Governor Jay Nixon (D) has announced an agreement with St. Louis-area labor unions leaders designed to further entice Boeing into awarding its 777X contract to Missouri.
Nixon told reporters during a conference call Tuesday that leaders from three construction union groups have all committed to a 24-hour work schedule with no overtime pay, while constructing the facility where the new passenger jet is to be built.
The mass transit agency Metro says buses and trains will run as usual for Fair St. Louis this week, despite the possibility of a labor strike.
Vice president of marketing and communications Dianne Williams says Metro is monitoring negotiations with its union, the Amalgamated Transit Union Local 788.
"We do expect to be able to serve Fair St. Louis this week," Williams said. "We will, if we're able, have extra services out on the street. We do every year for Fair St. Louis to accommodate the crowds."
The Missouri Senate has given first round approval to a scaled-backed version of the so-called Paycheck Protection bill.
The original bill would have barred unions from automatically withholding dues from the paychecks of public employees, but Senate Democrats spent nearly ten hours Monday night and Tuesday morning blocking the bill. The filibuster ended when the bill was changed to allow annual consent for withholding union dues from paychecks.
Close to 100 nurses from Saint Louis University Hospital and Des Peres Hospital picketed in the cold outside of SLU Hospital on Monday morning, saying they are required to do too much with too little staffing and insufficient equipment.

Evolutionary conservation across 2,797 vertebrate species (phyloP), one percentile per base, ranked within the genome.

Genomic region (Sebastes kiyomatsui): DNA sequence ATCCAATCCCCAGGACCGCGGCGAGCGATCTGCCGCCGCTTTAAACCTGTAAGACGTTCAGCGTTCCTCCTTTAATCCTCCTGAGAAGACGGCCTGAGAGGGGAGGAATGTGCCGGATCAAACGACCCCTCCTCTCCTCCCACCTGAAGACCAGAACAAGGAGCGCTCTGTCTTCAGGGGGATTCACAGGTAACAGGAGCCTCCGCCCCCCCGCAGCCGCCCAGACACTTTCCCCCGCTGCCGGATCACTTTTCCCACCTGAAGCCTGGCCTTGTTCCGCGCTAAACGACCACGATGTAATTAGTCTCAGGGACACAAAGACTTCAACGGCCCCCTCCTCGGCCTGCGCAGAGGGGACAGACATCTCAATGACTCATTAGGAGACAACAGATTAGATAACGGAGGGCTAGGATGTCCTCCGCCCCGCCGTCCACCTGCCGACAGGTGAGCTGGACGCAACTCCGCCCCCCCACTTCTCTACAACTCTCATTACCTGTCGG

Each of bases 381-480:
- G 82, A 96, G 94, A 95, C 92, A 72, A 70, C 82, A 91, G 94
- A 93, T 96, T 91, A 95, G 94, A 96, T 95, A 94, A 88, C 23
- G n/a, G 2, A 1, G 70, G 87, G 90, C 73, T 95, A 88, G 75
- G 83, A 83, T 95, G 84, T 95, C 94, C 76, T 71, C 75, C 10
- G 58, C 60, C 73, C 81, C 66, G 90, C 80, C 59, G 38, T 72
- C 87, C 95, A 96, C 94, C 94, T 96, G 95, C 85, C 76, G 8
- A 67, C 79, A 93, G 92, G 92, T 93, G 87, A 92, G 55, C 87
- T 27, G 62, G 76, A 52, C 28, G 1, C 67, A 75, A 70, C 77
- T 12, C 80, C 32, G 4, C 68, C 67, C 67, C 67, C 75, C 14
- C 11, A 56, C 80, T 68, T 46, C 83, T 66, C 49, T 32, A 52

Marchelle Bettis is an RN on the trauma unit, and works with critical victims of stabbings, shootings and accidents. She says it's hard for her and her coworkers to do their jobs appropriately with the current staffing.
The percentage of Missouri workers who are members of a union dropped to less than 9 percent in 2012, following two years of slight gains.
The federal Bureau of Labor Statistics released its report on Monday. It showed that 51,000 fewer Missouri workers were in a union in 2012 than 2011. The state was part of a larger national trend, but that 2 percent drop was among the largest.
Tuesday night the St. Louis County Council passed a new ordinance that in part requires contractors have a U.S. Department of Labor approved apprentice program.
That provision drew criticism from some civil rights groups who said it was unfairly pro-union.
“You know there are any number of minority owned contractors who are not union contractors,” said Adolphus Pruitt, president of the St. Louis branch of the NAACP. “We’ve fought this fight a hundred times about this language and how it excludes them simply because they’re not tied to the union.”
The Missouri Supreme Court has ruled that not only must public bodies like school boards and cities collectively bargain with their employee unions, but that bargaining must be done in good faith.
The Court issued two rulings Tuesday - one dealing with unionized teachers at a St. Louis charter school, and the other dealing with police officers in University City and Chesterfield who wanted to unionize.